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The government has to take a long-term view over school exams

·5 min read
<p>The mental health of students needs to be considered when it comes to exams</p> (Getty Images)

The mental health of students needs to be considered when it comes to exams

(Getty Images)

Martin Luther King said wisely: "We must accept finite disappointment, but we must never lose infinite hope."

I am hoping the government will listen to students as they consult on exams that they said were cancelled and which now perhaps are going ahead.

I am also hoping that the government will take a long-term view on public exams so that we have a visionary and just approach to these exams and those in years to come.

I am very much hoping that the government will start to put the mental health of students and parents at the heart of wise decision making.

Headteachers are merchants of hope. I live in hope.

Sarah Raffray,



Schools out

The biggest risk from extending school opening to all pupils is not to the children themselves nor to their teachers. It is the wider transmission in the community through the families they live with and the grandparents or other carers involved in the school run and after-hours child care.

More imaginative solutions for preventing the spread of the virus within schools are irrelevant, as it is clear for all to see that a large number of children mingle freely with each other on their way to and from school.

Schools should not be fully opened until infection rates are low enough to allow effective tracking and tracing.

Mike Simpson

Address supplied

If children miss a whole year and have to retake it, no harm will come to them. What is the big worry about doing an extra year at school, it often happens to youngsters who fall ill.

If schools were just to shut until 21 September everyone would know the rules, there would be little risk of children bringing Covid-19 into the home, and they would all be in the same boat.

This would give the medical people time to assess the spread of this disease and its variants.

Ian Morris

Carters Clay

Katie Price and Harvey

Having supported two autistic sons through the process of gaining an Education and Health Care Plan and locating specialist school placements, I am a veteran of the Special Educational Needs and Disabilities (Send) system. I watched Katie Price's moving documentary, Harvey and Me, with keen interest.

The national Send system is chronically underfunded. There are too few specialist educational settings, and too few places within those schools, making competition for those places high.

Ultimately, the local authority wields the decision making power and local authority budget concerns play a role in decision making. Local authorities must seek to place a child or young person (CYP) within their local area and only fund out of area placements if local ones cannot meet the specified needs of that CYP. Harvey and Katie Price are still bound by these criteria and no doubt are in the midst of an agonising wait to learn whether their preferred placement will be offered to them.

However, I very much doubt that Katie and Harvey will be kept waiting for these decisions to be made. It took more than six months for my local authority to name a specialist school for my autistic son and I know of other families within my area who have waited even longer.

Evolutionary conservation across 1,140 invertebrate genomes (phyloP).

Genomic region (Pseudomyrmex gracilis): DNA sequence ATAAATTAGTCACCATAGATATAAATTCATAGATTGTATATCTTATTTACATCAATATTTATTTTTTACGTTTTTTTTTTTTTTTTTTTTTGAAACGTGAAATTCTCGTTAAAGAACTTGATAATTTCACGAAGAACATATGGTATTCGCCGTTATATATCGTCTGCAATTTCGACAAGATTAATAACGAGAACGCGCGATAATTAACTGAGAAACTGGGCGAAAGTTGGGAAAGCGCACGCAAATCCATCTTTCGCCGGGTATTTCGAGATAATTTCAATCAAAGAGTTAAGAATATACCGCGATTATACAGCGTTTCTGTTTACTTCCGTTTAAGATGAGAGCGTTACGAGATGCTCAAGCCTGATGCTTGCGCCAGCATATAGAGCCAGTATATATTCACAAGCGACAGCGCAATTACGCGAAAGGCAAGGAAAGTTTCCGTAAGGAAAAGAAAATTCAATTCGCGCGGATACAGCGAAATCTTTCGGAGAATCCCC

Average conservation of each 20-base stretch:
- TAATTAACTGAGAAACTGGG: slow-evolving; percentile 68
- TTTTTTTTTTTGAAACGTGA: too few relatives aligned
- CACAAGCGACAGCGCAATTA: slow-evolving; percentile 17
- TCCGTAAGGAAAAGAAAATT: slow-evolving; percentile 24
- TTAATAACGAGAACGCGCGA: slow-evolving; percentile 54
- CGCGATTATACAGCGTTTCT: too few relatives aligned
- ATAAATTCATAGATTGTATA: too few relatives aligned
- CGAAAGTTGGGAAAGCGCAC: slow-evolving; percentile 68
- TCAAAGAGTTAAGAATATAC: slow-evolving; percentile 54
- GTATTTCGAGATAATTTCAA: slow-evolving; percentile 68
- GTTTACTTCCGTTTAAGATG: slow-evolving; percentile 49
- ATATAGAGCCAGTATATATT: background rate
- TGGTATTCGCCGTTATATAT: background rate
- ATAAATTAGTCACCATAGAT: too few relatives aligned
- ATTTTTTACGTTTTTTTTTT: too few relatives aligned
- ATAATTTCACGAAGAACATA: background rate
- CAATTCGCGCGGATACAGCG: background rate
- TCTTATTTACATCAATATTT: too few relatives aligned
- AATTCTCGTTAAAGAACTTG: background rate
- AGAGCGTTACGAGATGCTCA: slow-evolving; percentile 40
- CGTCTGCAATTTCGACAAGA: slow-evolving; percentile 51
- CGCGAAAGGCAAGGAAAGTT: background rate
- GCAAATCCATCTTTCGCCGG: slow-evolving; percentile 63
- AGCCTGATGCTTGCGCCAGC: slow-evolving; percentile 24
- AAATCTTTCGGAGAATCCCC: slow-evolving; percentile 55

And what if Harvey is not offered his first choice of college? Well, Katie will need to appeal the decision via a tribunal just as everyone else would have to.

And so perhaps the delivery of specialist care and education is a true leveller that cuts across class, status and wealth? The system is just not good enough for any of us. The crux is that Katie's fears for the wrong placement causing irreparable mental health crises to her child is a worry that many parents of autistic children carry.

Alice Running

Address supplied

EU issues

In Boris Johnson's all new game of "Spot the Balls-up", can you answer this question?

Q. What is the difference between Johnson’s damaging, concocted row with the EU over diplomatic status for the EU ambassador as a diversion from his Brexit/covid/economic/schools (etc) catastrophes and Trump’s international wasps-nest-poking nonsense (e.g. the travel ban from Muslim-majority nations) to distract from his political failings and inadequacies?

A. None

Amanda Baker


Those in need

May Bulman’s article on unaccompanied child refugees paints an extremely disappointing regard for those in desperate need of resettlement, especially children.

The report brought to light that again ministers use cheap talk, rhetoric and obfuscation to deflect our attention. Once again the uncaring nature of this government is an appalling affront on the British people.

For instance, the immigration minister, Chris Philip, seems to have contracted the same knack of not answering the question that Boris Johnson is afflicted with. His statements somehow have a very hollow sound.

Mr Philip states that Britain “... has been the top resettlement country in Europe for the past five years”. Who can independently verify that statement?

As with other facets of this government’s incompetence it is the weakest that suffer the most. To the desperate refugees, unnecessary Covid-19 deaths, hungry school children, haulage companies, small businesses, etc

I say write to your local MP informing them of how you are suffering, it may make a difference to your future.

Change only occurs if change is actively sought.

Keith Poole


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